UK has ‘reached re­open­ing lim­its’

Sunday Territorian - - WORLD -

BORIS Johnson has post­poned eas­ing the coro­n­avirus lock­down and read­ied the coun­try for an au­tumn with­out see­ing friends or fam­ily.

The Prime Min­is­ter warned on Fri­day of “trade­offs” ahead and de­layed the lift­ing of re­stric­tions in Eng­land for at least two weeks after a surge in the num­ber of COVID-19 cases.

At a Down­ing Street press con­fer­ence after house­holds were banned from meet­ing each other at home in parts of the north­west, Chris Whitty, the chief med­i­cal of­fi­cer for Eng­land, bluntly warned that the coun­try had “reached the lim­its” of re­open­ing.

“If we wish to do more things in the fu­ture we may have to do less of some other things,” he said.

“The idea that we can open up ev­ery­thing, and keep the virus un­der con­trol, is clearly wrong.”

Mr Johnson said the re­turn of pupils was a na­tional pri­or­ity but that in other ar­eas free­doms were “con­di­tional”. Pri­vately, gov­ern­ment sources say that No.10’s strat­egy is to keep schools open, even if that means re­duc­ing the free­dom of house­holds to so­cialise, to al­low work­ers to keep the econ­omy mov­ing.

Mr Johnson also tight­ened the rules on face cov­er­ings, which will be­come com­pul­sory from next Satur­day in mu­se­ums, gal­leries, cin­e­mas and other in­door pub­lic spa­ces where strangers mix.

The lat­est fig­ures from the Of­fice for Na­tional Sta­tis­tics re­veal that new in­fec­tions have dou­bled since the end of June to about 4200 a day.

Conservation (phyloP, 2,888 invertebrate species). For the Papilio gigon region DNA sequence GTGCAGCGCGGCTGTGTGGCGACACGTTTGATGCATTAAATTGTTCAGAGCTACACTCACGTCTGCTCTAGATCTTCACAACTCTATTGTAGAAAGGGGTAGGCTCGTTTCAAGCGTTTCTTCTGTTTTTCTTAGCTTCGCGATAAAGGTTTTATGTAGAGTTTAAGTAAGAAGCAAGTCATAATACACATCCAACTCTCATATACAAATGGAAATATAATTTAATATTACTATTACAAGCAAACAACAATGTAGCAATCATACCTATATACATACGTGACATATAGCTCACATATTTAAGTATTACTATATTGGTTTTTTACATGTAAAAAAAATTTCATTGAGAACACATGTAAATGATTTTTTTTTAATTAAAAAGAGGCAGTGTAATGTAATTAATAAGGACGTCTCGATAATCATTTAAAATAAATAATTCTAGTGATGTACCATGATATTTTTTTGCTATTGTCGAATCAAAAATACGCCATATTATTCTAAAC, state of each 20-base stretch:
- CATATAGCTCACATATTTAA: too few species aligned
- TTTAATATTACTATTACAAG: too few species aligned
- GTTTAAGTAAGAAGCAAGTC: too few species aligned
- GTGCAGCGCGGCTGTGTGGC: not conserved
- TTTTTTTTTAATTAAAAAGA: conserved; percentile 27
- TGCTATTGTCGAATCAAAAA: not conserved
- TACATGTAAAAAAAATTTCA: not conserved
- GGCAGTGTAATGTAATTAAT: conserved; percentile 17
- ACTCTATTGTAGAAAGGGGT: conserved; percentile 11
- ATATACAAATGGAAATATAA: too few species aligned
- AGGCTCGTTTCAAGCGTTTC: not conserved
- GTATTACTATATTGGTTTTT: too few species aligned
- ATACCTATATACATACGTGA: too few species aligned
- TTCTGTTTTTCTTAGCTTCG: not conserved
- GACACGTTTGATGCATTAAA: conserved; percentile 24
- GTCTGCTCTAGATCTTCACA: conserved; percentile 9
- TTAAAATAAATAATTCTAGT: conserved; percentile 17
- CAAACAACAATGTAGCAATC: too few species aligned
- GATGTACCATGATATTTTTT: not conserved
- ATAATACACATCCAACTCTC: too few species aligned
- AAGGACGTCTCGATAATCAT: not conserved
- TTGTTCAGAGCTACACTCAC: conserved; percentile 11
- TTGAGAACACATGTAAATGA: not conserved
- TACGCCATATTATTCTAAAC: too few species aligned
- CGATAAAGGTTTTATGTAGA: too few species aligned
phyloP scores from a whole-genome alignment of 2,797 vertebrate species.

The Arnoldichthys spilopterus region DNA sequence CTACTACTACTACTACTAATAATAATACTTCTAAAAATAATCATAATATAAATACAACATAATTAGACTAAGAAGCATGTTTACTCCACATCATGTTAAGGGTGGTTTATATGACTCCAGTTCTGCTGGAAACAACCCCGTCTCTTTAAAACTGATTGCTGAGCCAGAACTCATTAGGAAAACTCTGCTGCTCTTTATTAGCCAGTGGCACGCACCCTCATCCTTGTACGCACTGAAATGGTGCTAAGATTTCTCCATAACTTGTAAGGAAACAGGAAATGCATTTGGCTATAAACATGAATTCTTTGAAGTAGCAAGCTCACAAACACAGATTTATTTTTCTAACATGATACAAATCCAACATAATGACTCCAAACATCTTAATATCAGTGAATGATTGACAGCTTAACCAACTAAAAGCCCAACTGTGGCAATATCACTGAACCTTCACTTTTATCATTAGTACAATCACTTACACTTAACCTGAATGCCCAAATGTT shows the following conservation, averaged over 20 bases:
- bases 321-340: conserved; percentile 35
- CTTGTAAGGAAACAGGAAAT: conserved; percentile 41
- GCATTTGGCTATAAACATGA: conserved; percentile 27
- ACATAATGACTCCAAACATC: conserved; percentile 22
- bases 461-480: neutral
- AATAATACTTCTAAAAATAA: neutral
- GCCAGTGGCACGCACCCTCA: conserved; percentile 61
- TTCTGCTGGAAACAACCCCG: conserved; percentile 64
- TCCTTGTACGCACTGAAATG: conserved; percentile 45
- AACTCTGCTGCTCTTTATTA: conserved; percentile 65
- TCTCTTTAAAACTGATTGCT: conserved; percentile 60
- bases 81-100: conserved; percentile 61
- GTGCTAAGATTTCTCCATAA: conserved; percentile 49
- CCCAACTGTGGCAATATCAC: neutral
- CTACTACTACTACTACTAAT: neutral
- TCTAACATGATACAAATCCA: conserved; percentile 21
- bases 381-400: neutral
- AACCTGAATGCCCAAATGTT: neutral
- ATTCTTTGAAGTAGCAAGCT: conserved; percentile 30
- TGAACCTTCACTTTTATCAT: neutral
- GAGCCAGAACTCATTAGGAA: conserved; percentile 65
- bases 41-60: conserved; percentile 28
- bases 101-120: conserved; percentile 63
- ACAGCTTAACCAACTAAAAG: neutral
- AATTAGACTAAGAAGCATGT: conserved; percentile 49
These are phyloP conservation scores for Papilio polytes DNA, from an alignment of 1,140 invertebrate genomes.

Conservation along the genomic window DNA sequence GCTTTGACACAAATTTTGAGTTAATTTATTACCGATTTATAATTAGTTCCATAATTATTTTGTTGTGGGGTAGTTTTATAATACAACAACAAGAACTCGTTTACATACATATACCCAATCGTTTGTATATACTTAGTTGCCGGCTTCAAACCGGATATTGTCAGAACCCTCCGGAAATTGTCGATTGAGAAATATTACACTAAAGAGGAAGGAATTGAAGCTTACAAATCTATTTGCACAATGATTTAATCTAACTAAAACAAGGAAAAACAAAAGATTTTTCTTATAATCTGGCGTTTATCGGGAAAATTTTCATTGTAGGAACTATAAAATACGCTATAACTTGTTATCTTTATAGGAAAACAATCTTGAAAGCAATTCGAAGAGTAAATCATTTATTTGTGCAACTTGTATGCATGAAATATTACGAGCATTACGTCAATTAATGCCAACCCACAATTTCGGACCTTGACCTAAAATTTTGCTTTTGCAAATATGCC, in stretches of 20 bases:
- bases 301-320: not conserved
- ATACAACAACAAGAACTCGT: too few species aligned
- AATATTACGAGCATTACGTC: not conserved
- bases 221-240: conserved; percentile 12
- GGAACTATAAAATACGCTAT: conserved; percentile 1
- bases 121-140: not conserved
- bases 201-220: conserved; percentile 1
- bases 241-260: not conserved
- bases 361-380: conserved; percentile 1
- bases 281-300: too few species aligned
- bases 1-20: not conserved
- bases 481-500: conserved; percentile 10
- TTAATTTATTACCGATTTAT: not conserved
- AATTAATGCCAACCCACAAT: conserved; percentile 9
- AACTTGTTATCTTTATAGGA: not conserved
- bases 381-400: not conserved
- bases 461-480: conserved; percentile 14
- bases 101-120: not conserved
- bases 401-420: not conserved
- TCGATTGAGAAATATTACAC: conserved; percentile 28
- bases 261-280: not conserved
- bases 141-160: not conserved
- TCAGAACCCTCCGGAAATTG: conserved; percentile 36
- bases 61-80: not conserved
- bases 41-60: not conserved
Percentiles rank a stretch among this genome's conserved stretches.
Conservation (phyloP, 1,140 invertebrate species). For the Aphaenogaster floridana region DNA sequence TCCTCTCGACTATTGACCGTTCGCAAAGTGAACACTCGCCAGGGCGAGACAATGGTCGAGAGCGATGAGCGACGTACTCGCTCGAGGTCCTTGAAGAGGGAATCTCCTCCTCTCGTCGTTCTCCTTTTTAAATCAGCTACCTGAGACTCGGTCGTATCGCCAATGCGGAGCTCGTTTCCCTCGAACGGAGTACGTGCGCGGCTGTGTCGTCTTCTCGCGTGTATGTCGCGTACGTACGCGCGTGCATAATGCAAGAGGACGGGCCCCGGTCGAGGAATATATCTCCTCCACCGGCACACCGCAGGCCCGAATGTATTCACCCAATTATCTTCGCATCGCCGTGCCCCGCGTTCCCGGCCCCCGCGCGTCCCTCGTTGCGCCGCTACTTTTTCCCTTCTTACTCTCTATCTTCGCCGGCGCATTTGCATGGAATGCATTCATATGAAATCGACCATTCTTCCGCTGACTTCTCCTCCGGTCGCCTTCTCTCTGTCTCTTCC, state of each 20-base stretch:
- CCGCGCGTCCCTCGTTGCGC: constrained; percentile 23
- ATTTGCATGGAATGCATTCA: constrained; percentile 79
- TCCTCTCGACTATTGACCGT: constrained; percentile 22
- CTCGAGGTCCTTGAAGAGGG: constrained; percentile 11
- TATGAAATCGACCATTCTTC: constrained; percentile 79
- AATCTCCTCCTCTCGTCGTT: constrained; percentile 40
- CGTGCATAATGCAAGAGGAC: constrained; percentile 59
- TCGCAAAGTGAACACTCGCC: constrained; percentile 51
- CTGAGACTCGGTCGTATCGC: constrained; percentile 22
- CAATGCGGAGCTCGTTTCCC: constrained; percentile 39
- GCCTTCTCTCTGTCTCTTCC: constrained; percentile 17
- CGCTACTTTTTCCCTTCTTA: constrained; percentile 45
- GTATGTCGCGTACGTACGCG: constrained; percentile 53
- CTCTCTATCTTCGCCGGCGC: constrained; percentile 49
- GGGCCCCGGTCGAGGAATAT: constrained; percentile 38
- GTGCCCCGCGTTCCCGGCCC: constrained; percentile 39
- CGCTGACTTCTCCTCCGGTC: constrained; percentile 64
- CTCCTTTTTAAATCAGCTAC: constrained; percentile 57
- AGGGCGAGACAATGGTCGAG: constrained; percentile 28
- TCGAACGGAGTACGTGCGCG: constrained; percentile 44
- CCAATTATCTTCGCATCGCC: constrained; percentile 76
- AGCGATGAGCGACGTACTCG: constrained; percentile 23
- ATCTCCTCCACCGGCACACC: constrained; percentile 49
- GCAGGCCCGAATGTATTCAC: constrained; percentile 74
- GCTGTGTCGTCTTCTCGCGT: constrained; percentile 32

Mr Johnson said that the gov­ern­ment “can’t af­ford to ig­nore this ev­i­dence” and post­poned for at least two weeks the re­turn of casi­nos, bowl­ing al­leys, skat­ing rinks, in­door the­atres and con­certs.

How­ever, work­ers are still be­ing en­cour­aged back to of­fices from Mon­day and the lift­ing of re­stric­tions on shield­ing will con­tinue.

In other de­vel­op­ments:

• The coun­try’s death toll rose by 120 to 46,119, with con­firmed coro­n­avirus cases in­creas­ing by 880 to 303,181.

• The gov­ern­ment’s sci­en­tific ad­vis­ers said the mil­i­tary should be on standby amid a risk of dis­or­der not seen since the 2011 ri­ots.

• The Prime Min­is­ter was ac­cused of anti-Mus­lim dis­crim­i­na­tion over the tight­en­ing of re­stric­tions in parts of the north­west hours be­fore the start of the Eid al-Adha re­li­gious fes­ti­val.

Down­ing Street is alarmed by the rise in in­fec­tions so soon after the rules were re­laxed on July 4 to al­low two house­holds to meet in­doors. It fears in the au­tumn and win­ter, when peo­ple spend much more time in­doors, in­fec­tions will run out of con­trol dur­ing the busiest pe­riod for the NHS.

Pic­ture: AFP

Metrolink work­ers in Manch­ester in north­west Eng­land wear high-vis jack­ets with a mes­sage urg­ing so­cial dis­tanc­ing amid fears that the coun­try could face a sec­ond wave of the coro­n­avirus.

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